Temporomandibular Disorder (TMD) is a collective term that refers to the dysfunction of the masticatory (chewing) muscles, the temporomandibular joint (TMJ) or both, embracing a number of clinical problems. The disc in each TM joint is made up of cartilage located between the two articulating bones that allows the jaw to glide easily back and forth. Therefore, when malfunctioning TM joint becomes stretched or damaged, this can adversely affect the way one chews, yawn, talks, or swallows.
Our thanks to Dr. Westesson, of the University of Rochester, for allowing us to utilize parts of his videos to demonstrate Tempormandibular Disorder.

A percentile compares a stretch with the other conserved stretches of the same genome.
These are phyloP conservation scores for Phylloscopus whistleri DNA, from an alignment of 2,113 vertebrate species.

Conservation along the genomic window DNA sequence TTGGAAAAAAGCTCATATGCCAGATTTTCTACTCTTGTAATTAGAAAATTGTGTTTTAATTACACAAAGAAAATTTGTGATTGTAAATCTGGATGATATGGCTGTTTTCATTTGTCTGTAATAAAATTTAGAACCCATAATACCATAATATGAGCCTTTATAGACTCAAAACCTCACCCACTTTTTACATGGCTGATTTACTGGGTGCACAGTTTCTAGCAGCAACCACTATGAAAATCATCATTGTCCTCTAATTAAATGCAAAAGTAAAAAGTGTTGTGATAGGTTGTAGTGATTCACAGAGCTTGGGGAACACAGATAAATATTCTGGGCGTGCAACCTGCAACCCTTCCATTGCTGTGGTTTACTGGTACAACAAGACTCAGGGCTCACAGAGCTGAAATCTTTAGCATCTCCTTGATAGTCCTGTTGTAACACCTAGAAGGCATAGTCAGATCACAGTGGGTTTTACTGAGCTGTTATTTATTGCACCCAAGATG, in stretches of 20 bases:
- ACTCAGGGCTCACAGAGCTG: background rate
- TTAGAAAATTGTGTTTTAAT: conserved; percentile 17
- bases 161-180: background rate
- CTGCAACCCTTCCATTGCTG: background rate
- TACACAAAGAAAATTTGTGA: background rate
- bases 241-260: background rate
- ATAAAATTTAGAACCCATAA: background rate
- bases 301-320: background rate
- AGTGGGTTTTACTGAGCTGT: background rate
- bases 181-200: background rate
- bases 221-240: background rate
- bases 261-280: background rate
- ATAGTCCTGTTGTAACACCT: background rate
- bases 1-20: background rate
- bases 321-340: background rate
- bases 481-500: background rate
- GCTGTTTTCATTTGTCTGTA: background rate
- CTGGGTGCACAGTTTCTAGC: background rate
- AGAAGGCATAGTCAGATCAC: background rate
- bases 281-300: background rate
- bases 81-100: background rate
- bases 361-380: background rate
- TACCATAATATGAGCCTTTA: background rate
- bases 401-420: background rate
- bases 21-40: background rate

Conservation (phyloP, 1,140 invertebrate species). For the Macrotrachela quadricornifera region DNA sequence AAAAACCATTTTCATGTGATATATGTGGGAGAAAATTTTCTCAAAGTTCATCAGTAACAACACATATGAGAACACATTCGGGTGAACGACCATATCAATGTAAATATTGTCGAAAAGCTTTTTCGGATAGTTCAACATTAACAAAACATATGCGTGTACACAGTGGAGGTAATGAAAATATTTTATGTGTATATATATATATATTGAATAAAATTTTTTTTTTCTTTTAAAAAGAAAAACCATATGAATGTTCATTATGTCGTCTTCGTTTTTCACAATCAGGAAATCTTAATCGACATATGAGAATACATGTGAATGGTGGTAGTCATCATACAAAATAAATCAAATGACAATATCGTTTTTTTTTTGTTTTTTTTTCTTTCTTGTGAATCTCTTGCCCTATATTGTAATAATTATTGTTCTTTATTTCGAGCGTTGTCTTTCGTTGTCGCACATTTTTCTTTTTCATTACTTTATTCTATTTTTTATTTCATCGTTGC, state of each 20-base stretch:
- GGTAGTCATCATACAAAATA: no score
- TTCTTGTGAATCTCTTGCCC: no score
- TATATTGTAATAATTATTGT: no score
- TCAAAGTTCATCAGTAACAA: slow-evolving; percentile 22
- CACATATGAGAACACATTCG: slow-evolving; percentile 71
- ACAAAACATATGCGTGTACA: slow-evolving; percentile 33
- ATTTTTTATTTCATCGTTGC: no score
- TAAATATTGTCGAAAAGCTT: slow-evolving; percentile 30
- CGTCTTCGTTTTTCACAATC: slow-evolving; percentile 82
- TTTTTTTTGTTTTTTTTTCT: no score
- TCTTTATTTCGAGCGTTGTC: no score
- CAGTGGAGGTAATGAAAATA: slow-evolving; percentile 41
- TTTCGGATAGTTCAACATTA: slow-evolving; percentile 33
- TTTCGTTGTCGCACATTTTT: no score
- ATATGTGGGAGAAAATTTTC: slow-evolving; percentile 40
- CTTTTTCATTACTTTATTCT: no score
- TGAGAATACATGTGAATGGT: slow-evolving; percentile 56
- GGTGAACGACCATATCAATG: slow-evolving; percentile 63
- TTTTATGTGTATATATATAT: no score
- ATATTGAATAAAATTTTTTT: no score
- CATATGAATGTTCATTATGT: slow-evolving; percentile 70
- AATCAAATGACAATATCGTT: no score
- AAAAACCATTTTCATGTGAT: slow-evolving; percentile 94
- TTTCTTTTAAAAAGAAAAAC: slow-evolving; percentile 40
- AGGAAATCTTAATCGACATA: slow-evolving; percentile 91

Ear fullness or pain
Clicking, popping or grating on the jaw joint
Limited jaw opening or locking
Pain when chewing
Neck pain or stiffness
Difficulty closing the teeth together
Asymmetric jaw movement
Today, TMJ related problems can often be successfully treated without surgery. The treatment plan generally focuses on calming the surrounding muscles and ligaments, relieving the pain, and reducing pressure on the TM joint. This is achieved by creating a custom-fitted oral orthotic appliance that is hardly noticeable since it is made of clear acrylic, which is worn by the patient on either the upper or lower teeth. The orthotics is specifically designed for the patientís medical needs so that it relieves strain and pressure and allows overstretched ligaments and overworked muscles to heal.